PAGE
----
We saw the advent of social games about seven years ago, four years ago mobile games became big. The industry in general rapidly iterates, more so than others. I think one of the reasons for is that we’re such a young industry. I mean 10 years ago, the whole landscape was completely different.
What are the top 3 pieces advice do you find yourself giving over and over again to entrepreneurs or would you like to give to them?
I’ll go with some networking-specific stuff.
1. Networking is incredibly important. Start early. Get a really early version of your deck and make a list of people to reach out to, and iterate over and over again.
2. Develop relationships with people you can talk market and strategy with. For me, those people are investors, but they don’t have to be. Just find a group of people you can really relate to, whose opinions you really respect, to bounce ideas off of.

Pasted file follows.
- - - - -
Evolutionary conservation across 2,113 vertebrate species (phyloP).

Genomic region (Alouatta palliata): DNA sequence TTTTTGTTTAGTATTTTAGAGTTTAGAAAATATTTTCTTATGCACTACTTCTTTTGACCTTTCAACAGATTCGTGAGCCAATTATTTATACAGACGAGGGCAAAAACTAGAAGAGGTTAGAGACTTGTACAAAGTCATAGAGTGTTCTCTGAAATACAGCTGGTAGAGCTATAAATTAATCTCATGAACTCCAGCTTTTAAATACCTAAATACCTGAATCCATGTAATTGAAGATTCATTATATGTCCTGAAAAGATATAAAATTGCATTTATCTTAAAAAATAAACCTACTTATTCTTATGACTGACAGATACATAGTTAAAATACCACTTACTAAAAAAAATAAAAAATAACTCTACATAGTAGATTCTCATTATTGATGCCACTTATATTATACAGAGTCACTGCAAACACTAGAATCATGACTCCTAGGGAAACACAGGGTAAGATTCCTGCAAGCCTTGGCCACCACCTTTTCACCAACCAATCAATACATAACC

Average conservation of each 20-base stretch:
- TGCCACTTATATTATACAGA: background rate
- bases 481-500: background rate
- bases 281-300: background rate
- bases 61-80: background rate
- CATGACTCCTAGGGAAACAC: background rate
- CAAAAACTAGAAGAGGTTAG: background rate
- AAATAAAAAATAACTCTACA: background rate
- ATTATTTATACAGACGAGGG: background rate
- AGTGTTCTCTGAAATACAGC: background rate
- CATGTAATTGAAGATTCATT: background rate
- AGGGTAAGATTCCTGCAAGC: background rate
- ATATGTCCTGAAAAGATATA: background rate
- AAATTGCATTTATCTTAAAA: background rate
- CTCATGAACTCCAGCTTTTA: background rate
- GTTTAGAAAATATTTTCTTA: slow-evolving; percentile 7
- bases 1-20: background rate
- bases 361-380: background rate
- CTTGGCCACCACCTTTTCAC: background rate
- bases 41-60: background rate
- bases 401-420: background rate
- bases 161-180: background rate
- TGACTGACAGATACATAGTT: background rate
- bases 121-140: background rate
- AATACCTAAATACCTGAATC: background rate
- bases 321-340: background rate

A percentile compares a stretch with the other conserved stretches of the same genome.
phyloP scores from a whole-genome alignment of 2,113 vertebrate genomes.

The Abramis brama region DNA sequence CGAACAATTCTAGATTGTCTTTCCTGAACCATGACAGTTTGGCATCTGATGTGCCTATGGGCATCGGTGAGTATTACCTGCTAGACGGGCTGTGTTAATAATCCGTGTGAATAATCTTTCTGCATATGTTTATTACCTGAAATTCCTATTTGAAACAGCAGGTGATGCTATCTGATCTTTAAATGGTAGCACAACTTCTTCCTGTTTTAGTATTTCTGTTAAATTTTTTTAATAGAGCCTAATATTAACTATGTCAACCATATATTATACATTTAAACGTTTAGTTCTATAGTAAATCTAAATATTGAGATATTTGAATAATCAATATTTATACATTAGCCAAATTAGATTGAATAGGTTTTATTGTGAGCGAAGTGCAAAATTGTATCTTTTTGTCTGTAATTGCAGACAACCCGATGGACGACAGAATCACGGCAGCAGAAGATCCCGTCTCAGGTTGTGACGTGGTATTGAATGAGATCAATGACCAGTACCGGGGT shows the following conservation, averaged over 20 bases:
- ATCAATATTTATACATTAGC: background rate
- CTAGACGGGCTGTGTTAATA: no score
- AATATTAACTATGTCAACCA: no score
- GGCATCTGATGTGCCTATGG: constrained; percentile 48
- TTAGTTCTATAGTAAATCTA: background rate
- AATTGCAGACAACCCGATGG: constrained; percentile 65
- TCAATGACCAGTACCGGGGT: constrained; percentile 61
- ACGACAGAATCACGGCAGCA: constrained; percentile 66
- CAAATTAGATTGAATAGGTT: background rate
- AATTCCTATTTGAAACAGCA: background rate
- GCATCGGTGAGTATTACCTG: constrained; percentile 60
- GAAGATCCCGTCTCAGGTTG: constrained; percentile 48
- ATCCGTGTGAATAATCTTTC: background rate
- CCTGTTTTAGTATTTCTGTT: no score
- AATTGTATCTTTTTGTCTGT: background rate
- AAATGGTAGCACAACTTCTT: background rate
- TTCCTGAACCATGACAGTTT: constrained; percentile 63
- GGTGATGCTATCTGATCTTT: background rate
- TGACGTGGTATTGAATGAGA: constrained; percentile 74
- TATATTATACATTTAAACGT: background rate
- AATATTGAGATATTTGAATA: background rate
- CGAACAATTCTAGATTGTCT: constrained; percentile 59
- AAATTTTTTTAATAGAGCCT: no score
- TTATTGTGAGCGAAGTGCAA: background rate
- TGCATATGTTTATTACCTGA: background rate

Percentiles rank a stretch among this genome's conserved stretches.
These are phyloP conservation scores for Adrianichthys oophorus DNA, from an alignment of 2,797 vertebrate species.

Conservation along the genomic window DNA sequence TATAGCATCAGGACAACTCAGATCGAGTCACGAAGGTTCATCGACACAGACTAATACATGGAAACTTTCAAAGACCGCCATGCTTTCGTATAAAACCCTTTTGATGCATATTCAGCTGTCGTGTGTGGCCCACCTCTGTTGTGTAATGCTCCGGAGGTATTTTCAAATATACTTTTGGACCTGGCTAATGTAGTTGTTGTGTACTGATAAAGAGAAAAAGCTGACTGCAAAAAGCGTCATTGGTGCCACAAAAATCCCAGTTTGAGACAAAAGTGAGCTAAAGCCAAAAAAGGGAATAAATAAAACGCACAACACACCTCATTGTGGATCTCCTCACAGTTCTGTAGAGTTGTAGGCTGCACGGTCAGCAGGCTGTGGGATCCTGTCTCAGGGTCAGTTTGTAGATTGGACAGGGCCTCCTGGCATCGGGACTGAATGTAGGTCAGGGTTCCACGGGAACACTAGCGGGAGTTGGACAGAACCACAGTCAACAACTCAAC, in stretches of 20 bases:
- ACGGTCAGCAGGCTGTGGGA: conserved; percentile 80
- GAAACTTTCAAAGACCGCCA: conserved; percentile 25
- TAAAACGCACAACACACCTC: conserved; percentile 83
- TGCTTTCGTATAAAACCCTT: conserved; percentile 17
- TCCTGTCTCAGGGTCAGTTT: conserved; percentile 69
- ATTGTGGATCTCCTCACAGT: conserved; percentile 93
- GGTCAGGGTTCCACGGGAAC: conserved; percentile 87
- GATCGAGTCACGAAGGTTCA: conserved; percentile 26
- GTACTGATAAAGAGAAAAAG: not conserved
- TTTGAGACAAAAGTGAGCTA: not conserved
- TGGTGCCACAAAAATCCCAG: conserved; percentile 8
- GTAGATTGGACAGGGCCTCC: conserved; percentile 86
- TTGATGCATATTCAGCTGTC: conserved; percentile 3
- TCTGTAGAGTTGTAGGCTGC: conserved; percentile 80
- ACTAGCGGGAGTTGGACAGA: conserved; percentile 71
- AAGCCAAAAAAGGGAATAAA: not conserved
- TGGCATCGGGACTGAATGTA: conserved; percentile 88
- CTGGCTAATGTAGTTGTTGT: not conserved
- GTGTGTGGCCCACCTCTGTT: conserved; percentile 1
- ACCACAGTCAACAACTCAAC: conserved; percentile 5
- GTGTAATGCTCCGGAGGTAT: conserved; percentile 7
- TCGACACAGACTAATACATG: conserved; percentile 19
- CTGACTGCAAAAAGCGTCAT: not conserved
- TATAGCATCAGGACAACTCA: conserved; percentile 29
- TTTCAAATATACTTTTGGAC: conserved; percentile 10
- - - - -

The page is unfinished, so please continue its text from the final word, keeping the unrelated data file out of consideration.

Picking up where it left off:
3. Be authentic. People are ambitious, they want to skip steps and jump to the conclusion, but real, honest relationships take time. That stuff’s really important. If you’re going to be trying to earn someone’s respect and use your own credibility to get someone to invest in your idea, it’s paramount to have the patience to build a real connection.